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Bill to prevent sexual assault testing delays appears dead



FILE - In this Dec. 30 2019 file photo, Wisconsin Republican Senate Majority Leader Scott Fitzgerald speaks in Madison, Wis. (AP Photo/Scott Bauer, File)

MADISON, Wis. (AP) — A proposal that began as a bipartisan effort to prevent future delays in the testing of sexual assault evidence kits in Wisconsin but that morphed into a partisan fight appears doomed in the Legislature.

Advocates for sexual assault victims, members of law enforcement and others had worked for years, first with former Republican Attorney General Brad Schimel and then his successor, Democrat Josh Kaul, on a measure that would prevent backlogs in the testing of evidence kits. Wisconsin had a backlog that Kaul used against Schimel during Kaul’s successful campaign for attorney general in 2018.

The bipartisan bill was introduced after Kaul took office and the Senate passed it with bipartisan support. But support evaporated in the Assembly, where Republicans introduced a new version that had elements Democrats opposed. Those would require police to notify immigration authorities if sexual assault defendants and convicts were in the country illegally and allow student victims to enter Wisconsin’s school choice programs.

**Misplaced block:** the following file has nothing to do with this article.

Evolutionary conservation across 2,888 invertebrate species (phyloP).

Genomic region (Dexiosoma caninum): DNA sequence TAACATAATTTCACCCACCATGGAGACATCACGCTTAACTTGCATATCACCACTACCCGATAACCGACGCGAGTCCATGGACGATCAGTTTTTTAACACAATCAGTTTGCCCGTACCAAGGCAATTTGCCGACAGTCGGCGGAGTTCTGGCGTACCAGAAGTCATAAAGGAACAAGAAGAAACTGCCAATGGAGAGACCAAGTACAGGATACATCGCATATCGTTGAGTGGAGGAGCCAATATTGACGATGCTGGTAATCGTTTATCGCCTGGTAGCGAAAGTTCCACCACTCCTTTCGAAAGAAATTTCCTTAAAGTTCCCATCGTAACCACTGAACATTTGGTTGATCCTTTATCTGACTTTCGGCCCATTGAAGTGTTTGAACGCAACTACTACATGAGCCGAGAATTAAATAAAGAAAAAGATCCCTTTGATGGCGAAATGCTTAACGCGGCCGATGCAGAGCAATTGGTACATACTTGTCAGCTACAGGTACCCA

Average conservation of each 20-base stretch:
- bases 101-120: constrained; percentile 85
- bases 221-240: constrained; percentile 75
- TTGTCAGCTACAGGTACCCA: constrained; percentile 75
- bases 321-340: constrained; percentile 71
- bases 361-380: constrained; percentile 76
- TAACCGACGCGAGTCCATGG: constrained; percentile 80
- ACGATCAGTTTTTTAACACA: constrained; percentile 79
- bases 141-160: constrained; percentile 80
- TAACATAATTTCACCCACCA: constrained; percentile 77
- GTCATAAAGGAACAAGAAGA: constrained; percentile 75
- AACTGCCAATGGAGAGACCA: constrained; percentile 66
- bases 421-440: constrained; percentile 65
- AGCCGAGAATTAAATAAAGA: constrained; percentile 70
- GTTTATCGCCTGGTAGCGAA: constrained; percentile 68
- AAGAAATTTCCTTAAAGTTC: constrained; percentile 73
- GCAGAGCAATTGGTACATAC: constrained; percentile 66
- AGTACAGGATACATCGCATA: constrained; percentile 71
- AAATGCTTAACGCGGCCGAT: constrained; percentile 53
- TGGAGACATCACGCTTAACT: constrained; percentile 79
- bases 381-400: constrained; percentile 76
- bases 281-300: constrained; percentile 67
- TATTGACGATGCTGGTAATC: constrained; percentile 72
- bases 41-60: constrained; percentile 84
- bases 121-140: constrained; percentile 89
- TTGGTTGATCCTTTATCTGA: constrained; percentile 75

The Assembly passed that version of the bill earlier this month with no Democratic votes. On Thursday, Republican Senate Majority Leader Scott Fitzgerald said there is opposition to that proposal among Republicans in the Senate who had backed the earlier bipartisan bill. The Senate passed that one in September. Because of that opposition, Fitzgerald said it was unlikely that any bill to prevent sexual assault test kit backlogs would pass this year.

“I don’t have the support for taking up the bill with those amendments in there as we sit here today,” he told reporters.

The Assembly was meeting for a final day on Thursday, while the Senate will hold its final day in March. A bill would have to pass both chambers in identical form and be signed by Gov. Tony Evers before it could become law.

In a statement, Kaul faulted Republicans for killing the bill, accusing them of choosing to”prioritize political point counting over justice for survivors and public safety.”

The heart of both bills is increased submission and tracking requirements for the sexual assault kits to ensure that collected evidence is quickly analyzed so that law enforcement agencies can bring charges.

Follow Scott Bauer on Twitter: https://twitter.com/sbauerAP

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